What is the difference between an acorn squash and a butternut squash?

Acorn squash are generally smaller and more round (shaped like an acorn), with a dark green skin. Butternut squash are longer, with a thinner portion and a rounder portion at the end. They have a light beige peel. Both are delicious!

How can you tell if an acorn squash is bad?

Squash lasts for quite awhile (months, even!) at room temperature. If it has soft mushy spots or is slimy and mushy when you cut it open, those are good indicators that it has gone bad.

Roasted squash halves on grey baking sheet, filled with melted brown sugar and butter.

How to Season Squash

Once you’ve mastered this basic skill of how to cook acorn squash, here are a few ways to spice it up — acorn squash is such a versatile ingredient, so make it your own!

  • Sweet: Add a 1/4 teaspoon ground cinnamon to each half
  • Sweet: Add 1/4 teaspoon ground cinnamon + 1/8 teaspoon ground nutmeg to each half
  • Sweet: Swap out brown sugar for maple syrup (even amounts)
  • Savory: Add 1/4 teaspoon chili powder to each half
  • Savory: Add 1/4 teaspoon smoked paprika to each half
  • Savory: Give it an Italian twist — add 1/4 teaspoon dried oregano, 1/4 teaspoon basil, and 1 tablespoon Parmesan cheese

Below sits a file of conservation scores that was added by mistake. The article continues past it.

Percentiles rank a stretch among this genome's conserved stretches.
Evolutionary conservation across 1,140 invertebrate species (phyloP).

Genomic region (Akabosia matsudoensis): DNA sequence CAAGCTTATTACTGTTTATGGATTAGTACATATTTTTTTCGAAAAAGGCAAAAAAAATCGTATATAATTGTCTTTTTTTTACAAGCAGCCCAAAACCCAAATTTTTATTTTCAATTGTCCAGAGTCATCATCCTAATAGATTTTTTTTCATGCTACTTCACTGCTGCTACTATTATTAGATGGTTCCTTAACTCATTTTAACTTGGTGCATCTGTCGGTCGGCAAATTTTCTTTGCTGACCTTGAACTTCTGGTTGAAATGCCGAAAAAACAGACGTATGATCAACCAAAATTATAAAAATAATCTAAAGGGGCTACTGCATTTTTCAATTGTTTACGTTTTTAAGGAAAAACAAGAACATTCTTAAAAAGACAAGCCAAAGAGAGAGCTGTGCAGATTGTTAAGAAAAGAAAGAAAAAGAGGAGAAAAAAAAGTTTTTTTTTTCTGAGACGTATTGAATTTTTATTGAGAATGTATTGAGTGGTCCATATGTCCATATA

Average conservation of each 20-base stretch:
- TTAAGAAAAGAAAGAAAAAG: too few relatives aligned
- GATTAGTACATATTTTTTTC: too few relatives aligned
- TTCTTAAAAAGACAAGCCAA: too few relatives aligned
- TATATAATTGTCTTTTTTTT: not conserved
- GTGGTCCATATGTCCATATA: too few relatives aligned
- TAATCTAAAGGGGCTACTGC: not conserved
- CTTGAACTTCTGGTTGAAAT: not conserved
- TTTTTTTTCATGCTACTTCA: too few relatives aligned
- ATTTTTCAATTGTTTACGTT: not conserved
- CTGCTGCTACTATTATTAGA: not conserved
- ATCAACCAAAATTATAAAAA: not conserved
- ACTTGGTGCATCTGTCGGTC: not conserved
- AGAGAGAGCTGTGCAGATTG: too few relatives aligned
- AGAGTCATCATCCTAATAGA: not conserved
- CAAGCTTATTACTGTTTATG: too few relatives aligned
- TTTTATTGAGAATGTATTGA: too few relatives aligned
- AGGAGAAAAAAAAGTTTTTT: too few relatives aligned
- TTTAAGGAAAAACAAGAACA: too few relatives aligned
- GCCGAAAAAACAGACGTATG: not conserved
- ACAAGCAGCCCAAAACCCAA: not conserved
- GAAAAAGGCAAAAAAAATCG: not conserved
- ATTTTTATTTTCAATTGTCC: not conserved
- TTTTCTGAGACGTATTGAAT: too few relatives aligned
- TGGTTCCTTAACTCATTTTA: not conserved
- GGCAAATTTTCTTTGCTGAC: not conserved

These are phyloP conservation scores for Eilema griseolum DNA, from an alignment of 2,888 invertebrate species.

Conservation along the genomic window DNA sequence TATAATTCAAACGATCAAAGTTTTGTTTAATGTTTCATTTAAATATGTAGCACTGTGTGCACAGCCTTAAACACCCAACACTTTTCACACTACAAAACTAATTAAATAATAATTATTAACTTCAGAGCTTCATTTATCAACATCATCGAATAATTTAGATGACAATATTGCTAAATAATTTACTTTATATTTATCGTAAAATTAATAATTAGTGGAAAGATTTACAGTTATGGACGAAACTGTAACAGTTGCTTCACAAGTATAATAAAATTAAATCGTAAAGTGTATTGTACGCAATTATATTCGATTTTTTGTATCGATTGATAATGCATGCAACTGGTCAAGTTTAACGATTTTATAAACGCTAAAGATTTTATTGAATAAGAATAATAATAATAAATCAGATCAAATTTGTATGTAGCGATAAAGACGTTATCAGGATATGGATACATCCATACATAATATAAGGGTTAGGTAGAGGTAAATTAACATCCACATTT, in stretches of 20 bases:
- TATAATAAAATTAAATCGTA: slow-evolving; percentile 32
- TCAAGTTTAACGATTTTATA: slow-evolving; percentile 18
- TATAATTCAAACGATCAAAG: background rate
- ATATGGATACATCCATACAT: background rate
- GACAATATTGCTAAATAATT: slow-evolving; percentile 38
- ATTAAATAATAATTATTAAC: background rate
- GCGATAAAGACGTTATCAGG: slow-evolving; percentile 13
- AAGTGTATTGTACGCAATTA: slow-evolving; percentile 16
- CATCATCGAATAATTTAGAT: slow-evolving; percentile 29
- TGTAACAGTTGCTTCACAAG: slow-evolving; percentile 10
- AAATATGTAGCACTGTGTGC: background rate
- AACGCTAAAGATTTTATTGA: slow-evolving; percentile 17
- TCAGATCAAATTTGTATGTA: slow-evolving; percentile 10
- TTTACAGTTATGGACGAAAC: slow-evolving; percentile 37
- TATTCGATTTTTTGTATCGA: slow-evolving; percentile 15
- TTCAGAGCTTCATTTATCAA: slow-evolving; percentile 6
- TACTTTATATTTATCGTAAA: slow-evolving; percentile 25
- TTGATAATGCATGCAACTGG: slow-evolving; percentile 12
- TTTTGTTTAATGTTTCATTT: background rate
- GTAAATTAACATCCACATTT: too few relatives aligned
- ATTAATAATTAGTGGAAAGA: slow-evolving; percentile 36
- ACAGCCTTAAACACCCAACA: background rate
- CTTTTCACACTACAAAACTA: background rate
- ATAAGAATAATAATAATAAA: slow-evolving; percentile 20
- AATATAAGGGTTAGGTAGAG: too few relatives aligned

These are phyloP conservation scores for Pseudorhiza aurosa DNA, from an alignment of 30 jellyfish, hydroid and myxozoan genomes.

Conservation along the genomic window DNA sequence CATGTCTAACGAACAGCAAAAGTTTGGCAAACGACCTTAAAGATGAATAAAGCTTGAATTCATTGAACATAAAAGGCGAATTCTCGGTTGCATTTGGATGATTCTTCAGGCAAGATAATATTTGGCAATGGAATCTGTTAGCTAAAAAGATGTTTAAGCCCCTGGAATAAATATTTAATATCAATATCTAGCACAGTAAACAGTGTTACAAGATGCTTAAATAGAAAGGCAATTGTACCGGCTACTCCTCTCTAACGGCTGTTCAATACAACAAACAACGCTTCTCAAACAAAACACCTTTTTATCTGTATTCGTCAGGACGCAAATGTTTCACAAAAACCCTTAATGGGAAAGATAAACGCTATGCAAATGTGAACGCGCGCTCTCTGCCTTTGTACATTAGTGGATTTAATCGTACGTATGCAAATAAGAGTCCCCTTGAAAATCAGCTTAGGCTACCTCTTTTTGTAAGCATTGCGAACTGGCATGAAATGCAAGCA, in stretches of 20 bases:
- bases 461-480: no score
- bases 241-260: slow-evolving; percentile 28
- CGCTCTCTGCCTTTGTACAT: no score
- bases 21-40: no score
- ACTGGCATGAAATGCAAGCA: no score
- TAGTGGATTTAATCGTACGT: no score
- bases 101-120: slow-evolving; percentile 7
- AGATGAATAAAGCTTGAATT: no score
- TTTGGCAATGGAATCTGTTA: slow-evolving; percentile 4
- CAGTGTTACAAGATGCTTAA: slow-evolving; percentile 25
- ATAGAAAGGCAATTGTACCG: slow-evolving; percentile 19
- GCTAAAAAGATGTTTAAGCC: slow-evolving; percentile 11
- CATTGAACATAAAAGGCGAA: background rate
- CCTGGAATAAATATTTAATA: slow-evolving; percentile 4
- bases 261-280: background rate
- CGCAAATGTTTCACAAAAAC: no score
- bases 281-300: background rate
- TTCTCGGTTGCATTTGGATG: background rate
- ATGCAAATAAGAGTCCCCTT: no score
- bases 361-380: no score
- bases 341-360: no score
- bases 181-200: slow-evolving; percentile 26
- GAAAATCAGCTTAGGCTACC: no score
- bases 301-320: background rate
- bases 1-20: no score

• Sweet and Spicy: Follow the sweet directions but add 1/4 teaspoon cinnamon and a pinch of cayenne to each half

Storage Suggestions

Keep roasted squash in a covered container in the fridge for up to 4 days.

Reheating Tips

Reheat leftovers for 45-90 seconds in the microwave until warm. You can also use the oven (400°F for about 10 minutes or until warm), or the air fryer (380°F for about 5 minutes, or until heated through).


Acorn Squash Recipe

4.42 from 198 votes
Prep: 5 minutes
Cook: 1 hour
Total: 1 hour 5 minutes
Servings: 2 servings
Learn how to cook acorn squash in two ways: Sweet and savory. Both are super easy and make for an fantastic side dish!
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Savory version:

  • 1 acorn squash
  • 1 tablespoon olive oil
  • 1/8 teaspoon salt (more to taste)
  • pepper to taste

Sweet version:

  • 1 acorn squash
  • 1 tablespoon butter
  • 1 tablespoon brown sugar or coconut sugar (more to taste)


  • Place oven rack right below the middle position in your oven. Preheat the oven to 400°F. Line a baking sheet with parchment paper.